Keqin Wei, MPA
In spite of the growing economic cooperation and cultural exchange between China and Japan in recent years, the number of “Angry Youth” in China is also rising commensurately. The phenomenon of “Angry Youth” refers to young Chinese ultra-nationalists with a visceral hatred of Japan. Since most “Angry Youth” were born after the 1980s, they did not live through the Sino-Japanese War of the 1940s, but nevertheless demonstrate much stronger anti-Japanese sentiment than former generations. Importantly, these youth are generally highly educated and children of the internet age – blogs and chat rooms are often the repository for their anti-Japanese polemics. While there are many reasons for the growing numbers of “Angry Youth,” the most salient are the censored media in China and the way history is taught to students.
“The Modern History of China” is an important course in both Chinese middle school and high school. Stereotypes aside about China’s infatuation with inculcating math and science, great efforts have been made to teach students their national history from the Opium War of the 19th century to the founding of the People’s Republic of China in 1949. Particular concentration is placed on the eight-year Sino-Japanese War in the 1930s-40s. This curriculum is also included on important exams, such as the College Entrance Exam, in order to encourage students to spend more time learning history. For most Chinese young people, having received the compulsory education, Japanese wartime atrocities are described in such vivid details that it becomes deeply ingrained in their memories. In comparison, other aspects of Japan, such as its culture, economy, and politics, are largely neglected.
Furthermore, the internet provides biased reports of modern-day Japan by amplifying its conflicts with China and reiterating tense historical issues. Just a few months ago, if one searched for “Japan” on Baidu, the most popular Chinese internet search engine, the top three news hits were: “Crisis in Fukushima,” “Japan claims its sovereignty over Diaoyu Islands,” and “Japanese history textbooks deny the Nanjing Massacre.” If it were not for the disaster in Japan, there would also very likely be articles criticizing the “basic quality” of Japanese people among the top news articles. As these “Angry Youth” spend their leisure time on the internet and browsing the websites that host such articles, this kind of information is constantly repeated, which intensifies the stereotype of Japanese brutality and hostility towards China.
Psychological research shows that people often make judgments based on accessible information. Most “Angry Youth” don’t have the opportunity to visit Japan, so the information available to them from textbooks and media is often the main resource to make their judgments. Their attitudes towards Japan are biased based on these historical memories and prejudiced news source.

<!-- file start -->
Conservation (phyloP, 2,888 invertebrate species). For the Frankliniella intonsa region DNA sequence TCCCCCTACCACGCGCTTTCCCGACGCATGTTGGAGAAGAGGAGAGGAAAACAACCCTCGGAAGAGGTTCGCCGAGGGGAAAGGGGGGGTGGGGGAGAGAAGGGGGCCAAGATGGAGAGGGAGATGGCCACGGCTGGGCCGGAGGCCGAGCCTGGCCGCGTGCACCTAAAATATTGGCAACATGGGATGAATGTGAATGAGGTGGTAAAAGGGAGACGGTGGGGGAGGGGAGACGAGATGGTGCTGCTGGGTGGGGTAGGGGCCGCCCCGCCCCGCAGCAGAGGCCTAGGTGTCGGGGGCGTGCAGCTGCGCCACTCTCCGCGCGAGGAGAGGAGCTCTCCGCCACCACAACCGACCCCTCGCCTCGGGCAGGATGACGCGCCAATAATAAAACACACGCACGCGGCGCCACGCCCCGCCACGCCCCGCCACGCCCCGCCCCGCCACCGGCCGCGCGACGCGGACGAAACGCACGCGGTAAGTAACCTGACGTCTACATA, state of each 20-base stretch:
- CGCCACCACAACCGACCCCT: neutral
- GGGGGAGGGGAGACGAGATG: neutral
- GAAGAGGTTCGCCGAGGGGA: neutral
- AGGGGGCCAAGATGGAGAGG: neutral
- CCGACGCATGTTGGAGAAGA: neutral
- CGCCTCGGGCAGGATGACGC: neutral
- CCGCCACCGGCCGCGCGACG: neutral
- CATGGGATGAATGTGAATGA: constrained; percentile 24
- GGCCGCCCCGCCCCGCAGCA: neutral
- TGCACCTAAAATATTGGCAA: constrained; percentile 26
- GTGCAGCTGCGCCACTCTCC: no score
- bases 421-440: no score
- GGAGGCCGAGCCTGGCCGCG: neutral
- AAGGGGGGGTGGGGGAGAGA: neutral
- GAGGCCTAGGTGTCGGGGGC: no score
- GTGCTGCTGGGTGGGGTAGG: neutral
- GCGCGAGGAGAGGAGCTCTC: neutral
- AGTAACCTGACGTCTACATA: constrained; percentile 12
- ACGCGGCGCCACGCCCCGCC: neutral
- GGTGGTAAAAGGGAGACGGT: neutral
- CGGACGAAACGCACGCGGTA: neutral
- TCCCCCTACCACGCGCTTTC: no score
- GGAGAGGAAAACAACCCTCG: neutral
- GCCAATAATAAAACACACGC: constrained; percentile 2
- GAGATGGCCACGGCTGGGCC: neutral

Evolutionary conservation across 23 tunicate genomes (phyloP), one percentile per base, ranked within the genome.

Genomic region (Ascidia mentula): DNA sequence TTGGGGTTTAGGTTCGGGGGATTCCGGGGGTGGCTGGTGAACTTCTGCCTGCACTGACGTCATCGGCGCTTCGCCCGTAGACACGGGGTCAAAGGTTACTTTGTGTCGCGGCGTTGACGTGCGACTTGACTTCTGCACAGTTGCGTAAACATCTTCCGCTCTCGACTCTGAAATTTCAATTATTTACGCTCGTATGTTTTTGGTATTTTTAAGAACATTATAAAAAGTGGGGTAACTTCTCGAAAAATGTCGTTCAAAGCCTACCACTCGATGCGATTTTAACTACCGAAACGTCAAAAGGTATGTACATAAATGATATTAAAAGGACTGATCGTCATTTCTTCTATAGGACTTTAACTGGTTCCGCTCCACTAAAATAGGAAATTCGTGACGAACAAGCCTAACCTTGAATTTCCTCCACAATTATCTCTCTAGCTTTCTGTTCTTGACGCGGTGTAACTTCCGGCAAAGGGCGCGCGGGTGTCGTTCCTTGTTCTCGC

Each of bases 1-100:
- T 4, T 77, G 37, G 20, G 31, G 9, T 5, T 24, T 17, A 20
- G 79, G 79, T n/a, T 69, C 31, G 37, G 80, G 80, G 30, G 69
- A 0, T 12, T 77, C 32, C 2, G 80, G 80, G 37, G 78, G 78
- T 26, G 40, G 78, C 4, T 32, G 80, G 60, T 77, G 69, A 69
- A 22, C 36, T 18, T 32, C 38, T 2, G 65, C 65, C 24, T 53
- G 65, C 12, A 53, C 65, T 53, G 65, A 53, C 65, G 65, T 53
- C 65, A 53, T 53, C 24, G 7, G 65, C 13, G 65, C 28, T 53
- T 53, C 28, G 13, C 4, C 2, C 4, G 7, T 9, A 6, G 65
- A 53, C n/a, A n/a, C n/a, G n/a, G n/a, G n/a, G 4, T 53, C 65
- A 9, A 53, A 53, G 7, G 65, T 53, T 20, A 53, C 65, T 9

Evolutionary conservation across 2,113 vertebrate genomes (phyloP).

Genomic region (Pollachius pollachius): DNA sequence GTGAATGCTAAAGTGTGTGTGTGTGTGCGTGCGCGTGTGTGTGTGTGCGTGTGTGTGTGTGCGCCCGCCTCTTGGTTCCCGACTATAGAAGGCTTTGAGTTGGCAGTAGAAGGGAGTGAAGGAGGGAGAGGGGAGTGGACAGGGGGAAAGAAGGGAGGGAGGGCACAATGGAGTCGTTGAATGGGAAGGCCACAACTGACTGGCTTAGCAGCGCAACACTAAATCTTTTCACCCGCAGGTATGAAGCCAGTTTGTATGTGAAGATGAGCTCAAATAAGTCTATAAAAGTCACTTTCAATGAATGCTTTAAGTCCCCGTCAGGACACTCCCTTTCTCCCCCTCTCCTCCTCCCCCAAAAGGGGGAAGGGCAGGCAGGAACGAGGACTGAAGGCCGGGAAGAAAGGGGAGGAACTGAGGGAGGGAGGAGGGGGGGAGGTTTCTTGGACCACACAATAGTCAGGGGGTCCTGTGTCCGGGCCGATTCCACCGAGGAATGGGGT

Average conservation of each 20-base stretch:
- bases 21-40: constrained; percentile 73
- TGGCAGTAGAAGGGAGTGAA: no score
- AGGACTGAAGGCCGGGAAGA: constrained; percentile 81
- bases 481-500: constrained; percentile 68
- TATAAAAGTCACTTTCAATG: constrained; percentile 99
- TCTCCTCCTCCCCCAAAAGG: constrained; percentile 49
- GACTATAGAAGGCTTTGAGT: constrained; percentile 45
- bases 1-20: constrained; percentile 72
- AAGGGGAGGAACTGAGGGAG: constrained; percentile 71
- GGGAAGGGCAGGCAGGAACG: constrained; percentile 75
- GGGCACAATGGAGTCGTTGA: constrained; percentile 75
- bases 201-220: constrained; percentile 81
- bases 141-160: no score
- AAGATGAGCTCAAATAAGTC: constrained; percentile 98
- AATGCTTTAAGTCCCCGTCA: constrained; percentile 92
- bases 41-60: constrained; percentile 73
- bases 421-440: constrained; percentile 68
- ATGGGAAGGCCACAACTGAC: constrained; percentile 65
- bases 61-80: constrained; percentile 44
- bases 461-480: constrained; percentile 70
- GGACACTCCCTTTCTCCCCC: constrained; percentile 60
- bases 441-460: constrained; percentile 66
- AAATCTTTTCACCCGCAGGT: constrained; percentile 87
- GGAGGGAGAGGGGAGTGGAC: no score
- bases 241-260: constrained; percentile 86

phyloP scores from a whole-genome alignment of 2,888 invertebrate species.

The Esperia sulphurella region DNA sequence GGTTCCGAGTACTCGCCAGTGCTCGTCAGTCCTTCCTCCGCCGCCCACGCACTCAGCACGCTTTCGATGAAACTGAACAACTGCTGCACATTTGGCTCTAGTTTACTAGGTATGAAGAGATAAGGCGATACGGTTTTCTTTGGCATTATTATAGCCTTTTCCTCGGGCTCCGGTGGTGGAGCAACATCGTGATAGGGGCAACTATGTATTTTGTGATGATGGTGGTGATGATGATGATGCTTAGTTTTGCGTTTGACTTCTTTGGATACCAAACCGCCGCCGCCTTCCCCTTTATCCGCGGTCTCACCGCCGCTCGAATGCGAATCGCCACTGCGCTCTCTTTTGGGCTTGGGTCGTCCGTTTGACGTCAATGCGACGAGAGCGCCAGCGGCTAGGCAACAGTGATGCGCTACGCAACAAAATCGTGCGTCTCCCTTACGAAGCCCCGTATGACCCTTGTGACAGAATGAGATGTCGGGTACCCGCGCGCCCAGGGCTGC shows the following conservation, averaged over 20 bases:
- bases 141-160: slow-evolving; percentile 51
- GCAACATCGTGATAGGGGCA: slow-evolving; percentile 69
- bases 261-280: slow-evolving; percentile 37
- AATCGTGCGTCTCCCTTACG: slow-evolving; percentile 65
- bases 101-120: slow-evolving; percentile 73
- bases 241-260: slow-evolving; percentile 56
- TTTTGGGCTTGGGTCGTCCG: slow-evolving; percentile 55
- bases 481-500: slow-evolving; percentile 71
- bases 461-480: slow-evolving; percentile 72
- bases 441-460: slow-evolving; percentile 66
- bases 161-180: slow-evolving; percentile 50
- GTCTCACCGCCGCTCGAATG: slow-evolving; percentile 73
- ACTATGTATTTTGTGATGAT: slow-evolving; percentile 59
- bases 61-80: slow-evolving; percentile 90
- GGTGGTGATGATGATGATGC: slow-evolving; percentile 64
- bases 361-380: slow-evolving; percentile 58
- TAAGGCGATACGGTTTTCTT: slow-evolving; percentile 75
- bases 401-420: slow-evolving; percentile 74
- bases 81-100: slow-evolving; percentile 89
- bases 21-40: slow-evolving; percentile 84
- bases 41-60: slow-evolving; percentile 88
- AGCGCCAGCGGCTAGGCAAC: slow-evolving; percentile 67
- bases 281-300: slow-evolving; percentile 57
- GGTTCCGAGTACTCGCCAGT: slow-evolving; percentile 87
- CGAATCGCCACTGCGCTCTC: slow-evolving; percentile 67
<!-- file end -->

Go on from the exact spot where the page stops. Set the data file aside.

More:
Social norms also help shape people’s behavior, especially in a country like China which has a strong tradition of collectivism. As framed by former PRC president Jiang Zemin: “Forgetting the humiliating Chinese modern history means betraying your country.” In this environment, forgetting or even forgiving Japanese aggression is tantamount to treason. A second example comes from a popular Chinese movie about the Nanjing Massacre, “Nanjing, Nanjing” (2009). The Nanjing Massacre of 1937 is widely regarded as evidence of Japanese soldiers’ brutality and is still a hot topic given current Japanese leaders’ reluctance to apologize for its occupation of China. Upon the film’s release, one influential movie critic was quoted as follows: “You are not qualified to be Chinese if you do not watch this movie.” The assertion that failure to appreciate a movie about Japanese wartime brutality means losing one’s Chinese identity puts extreme pressure on those who do not plan to see the film.
While these social norms partly explain the expansion of anti-Japanese nationalism, why does the anti-Japanese sentiment in the “Angry Youth” surpass that of other age groups, including older generations who actually lived through the brutality of occupation?
One would not be surprised to find out that peer pressure plays a large role in shaping this attitude for teens. The Chinese internet, which is notorious for its censorship of sensitive political topics, has no problem with the proliferation of nationalist comments. Allowing the “Angry Youth” to be the only outspoken adolescent political group in the country gives the false impression that they are the only politically-oriented youth in China. When “Angry Youth” spread their anti-Japanese comments on internet, people their age with similar education backgrounds tend to take this movement as a reference group, and modify their own attitudes accordingly.
Nationalism proves to be an effective tool for totalitarian states to suppress dissidents and maintain social stability. To date, it seems China has been successful at stoking nationalist themes and training “Angry Youth” to vent their frustrations in politically-acceptable directions. Unfortunately, it seems that these “Angry Youth” have already begun to transform their attitudes into behaviors, as evidenced by frequent anti-Japan demonstrations that have taken place since 2004. One way to assuage the hostile attitudes towards Japan is to expand the information channels about Japan, by introducing Japanese cartoons and movies in China in order to show different aspects of the island nation; and most importantly, to revise Chinese modern history textbooks to show the Chinese people that modern Chinese history is much richer than an eight-year war with its neighbor.
Thanks to Eddie Skolnick for his comments and editing.